30 June, 2016
Today I submitted my culminating Master's paper to my academic advisor. It felt great to summarize my experience at my university in a paper. I am attending my last class for my program right now. I have been attending school for almost the entirety of the mess. I love learning. Putting 6-12 hours of studying and attending class a week has been wonderfully distracting.
2. Education II
Having a job that you can immerse yourself into is also very distracting. As an elementary school teacher, I cannot focus on anything other than school when I am at work. Every time I have had a miscarriage or a setback on the route to having a child, going to work has been what has pulled me out of the slump the most. After miscarriage number 1, husband and I both dreaded the weekend because I had too much time on my hands.
3. Awesome family
I have had some great family members that have been extremely supportive of me. One of my sisters-in-law did some research once I announced our problems to the family so that she could start to understand what we were going through. One of my sisters is touring Europe with the Mormon Tabernacle Choir right now and sends me daily texts for support.
I love to create. (Ironic, right?) My favorite medium is paper. Making cards, classroom decorations, and crepe paper flowers have been an awesome way to fill my time. Tonight I grabbed some canvases to paint. I have also been dabbling back in the world of the piano. Cooking always increases in the summertime and we have been experimenting with new recipes. I also love reading fiction, biographies, and books that are in my classroom library. (Yeah, and I guess I garden, but the seeds are taking forever to sprout this year. It is much more exciting to garden when plants you want are growing.)
29 June, 2016
28 June, 2016
This morning, an impressive box showed up on our front door.
Inside was a styrofoam cooler, filled to the brim with meds and needles.
Unpacking the box almost felt like Christmas. I felt that way because the cost of the medications greatly exceeds the cost of Christmas. As I start taking each one, I will detail what it is used for.
I also received a home sharps container! How legit am I now?
One more day of birth control, two more days of the Z pack, and then I get a two day break until we deal with the nasty stuff. During that time, I only have to take the eight pills that I have been taking for a couple months.
27 June, 2016
I was not nervous for my water ultrasound. I have had dye tests to make sure my tubes are open and I have had three IUIs not to mention a countless number of transvaginal ultrasounds. How much worse could a water ultrasound be?
Much worse, according to my informal research on the subject.
When I was pulled back into the exam room, I was slightly surprised that it was one of the regular exam rooms I had been in before. For some reason, I thought I would be lead to a special room, equip to deal with water leakages.
Our technician entered and I was stoked to see it is my favorite technician. I had not seen her since the IUI days. She sat down and explained what would happen. They would insert a catheter into my uterus, stick in the ultrasound stick, and pump saline water in via the catheter to fill the uterine cavity. By doing this, it helps see things that you cannot normally see with a regular ultrasound such as polyps. We asked our technician to see how common it is to see a problem and she gave us a 15-20% chance of seeing something that would postpone an IVF session. That is a low percentage, but hey, there is also a super low percentage that a couple would have to deal with male infertility, and we got stuck with that.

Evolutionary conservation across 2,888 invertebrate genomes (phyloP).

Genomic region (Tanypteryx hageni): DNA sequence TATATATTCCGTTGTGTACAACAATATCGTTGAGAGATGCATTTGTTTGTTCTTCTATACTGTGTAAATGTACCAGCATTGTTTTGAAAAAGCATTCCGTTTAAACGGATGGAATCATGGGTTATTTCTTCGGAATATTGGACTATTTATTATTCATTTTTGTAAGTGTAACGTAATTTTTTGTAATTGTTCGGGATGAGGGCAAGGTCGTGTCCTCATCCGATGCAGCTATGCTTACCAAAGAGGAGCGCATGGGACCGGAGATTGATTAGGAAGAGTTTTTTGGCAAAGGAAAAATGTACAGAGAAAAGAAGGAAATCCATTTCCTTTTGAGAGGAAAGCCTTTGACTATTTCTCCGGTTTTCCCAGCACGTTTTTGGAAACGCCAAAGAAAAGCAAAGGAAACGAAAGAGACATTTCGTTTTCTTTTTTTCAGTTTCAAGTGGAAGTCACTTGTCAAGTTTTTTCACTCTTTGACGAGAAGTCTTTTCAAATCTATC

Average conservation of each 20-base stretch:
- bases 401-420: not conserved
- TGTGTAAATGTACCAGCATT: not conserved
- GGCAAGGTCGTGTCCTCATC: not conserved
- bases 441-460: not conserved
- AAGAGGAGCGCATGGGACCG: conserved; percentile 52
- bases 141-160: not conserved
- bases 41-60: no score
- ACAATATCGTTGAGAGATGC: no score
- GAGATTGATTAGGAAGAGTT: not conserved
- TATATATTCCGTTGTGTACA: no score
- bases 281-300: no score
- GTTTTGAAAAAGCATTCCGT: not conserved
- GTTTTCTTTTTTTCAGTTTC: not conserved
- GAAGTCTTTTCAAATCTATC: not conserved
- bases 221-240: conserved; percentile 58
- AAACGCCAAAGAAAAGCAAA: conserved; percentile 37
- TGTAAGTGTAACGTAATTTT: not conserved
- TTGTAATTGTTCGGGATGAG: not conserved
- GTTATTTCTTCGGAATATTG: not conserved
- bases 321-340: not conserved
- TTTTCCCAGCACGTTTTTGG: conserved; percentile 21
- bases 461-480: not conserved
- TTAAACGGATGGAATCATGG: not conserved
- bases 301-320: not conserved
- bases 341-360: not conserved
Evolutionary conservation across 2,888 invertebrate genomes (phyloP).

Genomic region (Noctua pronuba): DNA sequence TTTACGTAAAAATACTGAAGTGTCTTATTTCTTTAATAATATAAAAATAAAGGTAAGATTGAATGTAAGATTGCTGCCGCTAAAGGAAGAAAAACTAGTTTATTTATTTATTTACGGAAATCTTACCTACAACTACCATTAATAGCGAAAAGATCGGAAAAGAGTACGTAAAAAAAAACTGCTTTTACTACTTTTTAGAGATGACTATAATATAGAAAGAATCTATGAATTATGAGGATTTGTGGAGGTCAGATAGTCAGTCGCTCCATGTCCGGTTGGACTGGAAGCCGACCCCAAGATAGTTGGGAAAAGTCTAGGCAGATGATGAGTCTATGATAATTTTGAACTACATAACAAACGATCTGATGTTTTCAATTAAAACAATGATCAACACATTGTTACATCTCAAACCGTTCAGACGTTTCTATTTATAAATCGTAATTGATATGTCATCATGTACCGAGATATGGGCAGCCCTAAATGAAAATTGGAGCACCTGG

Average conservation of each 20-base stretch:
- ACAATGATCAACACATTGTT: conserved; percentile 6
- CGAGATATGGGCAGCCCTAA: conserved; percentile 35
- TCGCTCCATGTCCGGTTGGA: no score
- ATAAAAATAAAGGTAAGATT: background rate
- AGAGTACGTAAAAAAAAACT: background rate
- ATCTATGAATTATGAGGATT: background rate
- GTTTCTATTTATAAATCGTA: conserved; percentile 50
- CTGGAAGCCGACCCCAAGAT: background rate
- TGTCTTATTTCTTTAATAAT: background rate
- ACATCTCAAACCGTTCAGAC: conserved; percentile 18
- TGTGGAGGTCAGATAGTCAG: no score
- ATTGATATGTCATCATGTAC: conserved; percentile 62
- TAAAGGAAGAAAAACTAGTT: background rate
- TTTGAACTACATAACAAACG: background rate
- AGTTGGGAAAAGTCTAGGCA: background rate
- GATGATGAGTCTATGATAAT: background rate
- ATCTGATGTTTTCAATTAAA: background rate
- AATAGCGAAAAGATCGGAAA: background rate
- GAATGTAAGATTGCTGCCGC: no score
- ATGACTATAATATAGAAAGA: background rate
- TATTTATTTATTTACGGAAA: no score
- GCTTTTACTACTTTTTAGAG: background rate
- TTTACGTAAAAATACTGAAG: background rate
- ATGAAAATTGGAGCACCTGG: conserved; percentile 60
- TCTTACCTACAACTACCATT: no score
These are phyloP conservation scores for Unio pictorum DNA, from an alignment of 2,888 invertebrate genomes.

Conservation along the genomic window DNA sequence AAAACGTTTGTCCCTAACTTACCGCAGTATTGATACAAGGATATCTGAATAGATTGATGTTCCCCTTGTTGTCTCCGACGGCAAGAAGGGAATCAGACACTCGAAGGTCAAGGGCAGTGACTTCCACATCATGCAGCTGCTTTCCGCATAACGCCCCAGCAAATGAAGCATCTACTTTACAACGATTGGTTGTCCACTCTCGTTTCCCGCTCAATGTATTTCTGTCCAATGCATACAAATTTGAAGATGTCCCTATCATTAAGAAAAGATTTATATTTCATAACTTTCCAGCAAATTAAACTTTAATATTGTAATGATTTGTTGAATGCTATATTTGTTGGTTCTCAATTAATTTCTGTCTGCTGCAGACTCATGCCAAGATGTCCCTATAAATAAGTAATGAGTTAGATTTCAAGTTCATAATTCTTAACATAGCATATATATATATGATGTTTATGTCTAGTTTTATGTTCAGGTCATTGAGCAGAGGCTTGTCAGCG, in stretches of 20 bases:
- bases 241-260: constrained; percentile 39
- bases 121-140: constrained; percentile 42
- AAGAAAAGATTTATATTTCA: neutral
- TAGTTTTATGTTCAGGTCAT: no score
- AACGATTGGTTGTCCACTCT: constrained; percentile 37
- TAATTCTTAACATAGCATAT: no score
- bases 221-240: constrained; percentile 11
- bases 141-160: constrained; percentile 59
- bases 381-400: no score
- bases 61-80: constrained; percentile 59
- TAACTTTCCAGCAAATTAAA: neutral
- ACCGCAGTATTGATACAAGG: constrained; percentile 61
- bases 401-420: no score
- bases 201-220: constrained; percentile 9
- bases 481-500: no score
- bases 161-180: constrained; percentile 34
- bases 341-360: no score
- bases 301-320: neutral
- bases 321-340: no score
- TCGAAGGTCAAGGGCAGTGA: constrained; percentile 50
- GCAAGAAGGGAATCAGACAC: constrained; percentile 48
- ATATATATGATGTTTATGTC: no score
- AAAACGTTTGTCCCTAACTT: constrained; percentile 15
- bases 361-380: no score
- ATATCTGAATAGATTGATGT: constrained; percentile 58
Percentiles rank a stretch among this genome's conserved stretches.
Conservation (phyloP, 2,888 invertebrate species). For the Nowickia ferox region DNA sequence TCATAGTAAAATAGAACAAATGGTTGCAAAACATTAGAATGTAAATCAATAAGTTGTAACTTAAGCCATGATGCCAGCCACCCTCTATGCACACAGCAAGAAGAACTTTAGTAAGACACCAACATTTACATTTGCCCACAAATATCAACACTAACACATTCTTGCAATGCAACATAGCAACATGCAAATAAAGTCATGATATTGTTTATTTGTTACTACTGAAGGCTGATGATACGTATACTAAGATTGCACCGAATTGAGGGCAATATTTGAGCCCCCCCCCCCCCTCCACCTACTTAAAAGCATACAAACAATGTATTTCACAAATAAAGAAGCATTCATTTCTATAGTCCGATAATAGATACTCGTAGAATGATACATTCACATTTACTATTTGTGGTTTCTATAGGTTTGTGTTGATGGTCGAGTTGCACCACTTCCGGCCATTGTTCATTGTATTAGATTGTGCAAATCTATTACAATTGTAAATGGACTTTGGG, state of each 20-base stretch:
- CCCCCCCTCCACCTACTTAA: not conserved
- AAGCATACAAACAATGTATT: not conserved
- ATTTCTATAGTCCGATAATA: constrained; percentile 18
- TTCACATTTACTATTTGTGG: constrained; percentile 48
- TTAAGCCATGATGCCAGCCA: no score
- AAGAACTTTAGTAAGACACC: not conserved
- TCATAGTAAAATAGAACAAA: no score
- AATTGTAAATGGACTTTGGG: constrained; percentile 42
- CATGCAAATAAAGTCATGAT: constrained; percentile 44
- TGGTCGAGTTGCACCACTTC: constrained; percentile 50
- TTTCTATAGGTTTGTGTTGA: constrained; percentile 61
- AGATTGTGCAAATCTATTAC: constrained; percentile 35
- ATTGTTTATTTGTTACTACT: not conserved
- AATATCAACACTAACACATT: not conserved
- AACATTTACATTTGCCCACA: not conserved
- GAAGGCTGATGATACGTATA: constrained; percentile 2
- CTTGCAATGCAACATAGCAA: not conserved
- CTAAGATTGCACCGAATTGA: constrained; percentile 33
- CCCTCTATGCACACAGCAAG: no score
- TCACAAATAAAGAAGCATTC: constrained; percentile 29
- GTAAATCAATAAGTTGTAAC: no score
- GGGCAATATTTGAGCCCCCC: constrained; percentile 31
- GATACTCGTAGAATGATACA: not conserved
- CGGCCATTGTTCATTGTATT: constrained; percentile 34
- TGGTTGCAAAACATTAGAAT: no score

It took a while to get the catheter in. Our technician remembered doing our first IUI (which took forever and the process was halted for 20 minutes so I could drink water to help insert the catheter) and asked how much water I had this morning. Even though I visited the bathroom on my way to the exam room, I drank quite a bit of water this morning to prepare for this. We tried catheter number 2 and it went in easier. For some reason (hunger, maybe) my legs were shaking like mad. The technician was worried I was in a terrific amount of pain.
When they started inserting the water, it was a strange feeling, but not because of the slight cramping. The water almost immediately started coming right back out. A trickle of water pooled onto the table. We checked the uterus and the ovaries. I received a (figurative) gold star and was sent on my way.
I receive the rest of my meds tomorrow. Yesterday I started taking a Z Pack to help me stay healthy on the journey. I only have three days of birth control left. My next appointment is on Friday for a baseline ultrasound and blood work. This thing is really going to get going soon.
23 June, 2016
I ended up at my clinic just before 3:00. I thought they would be quite a few people waiting to attend. Shockingly, there was only one couple that joined me for the event.
I was curious as the doors were opened and both our names were read. The other girl looked slightly familiar. Whether I knew her or I've just seen her in passing at the clinic I will probably never know.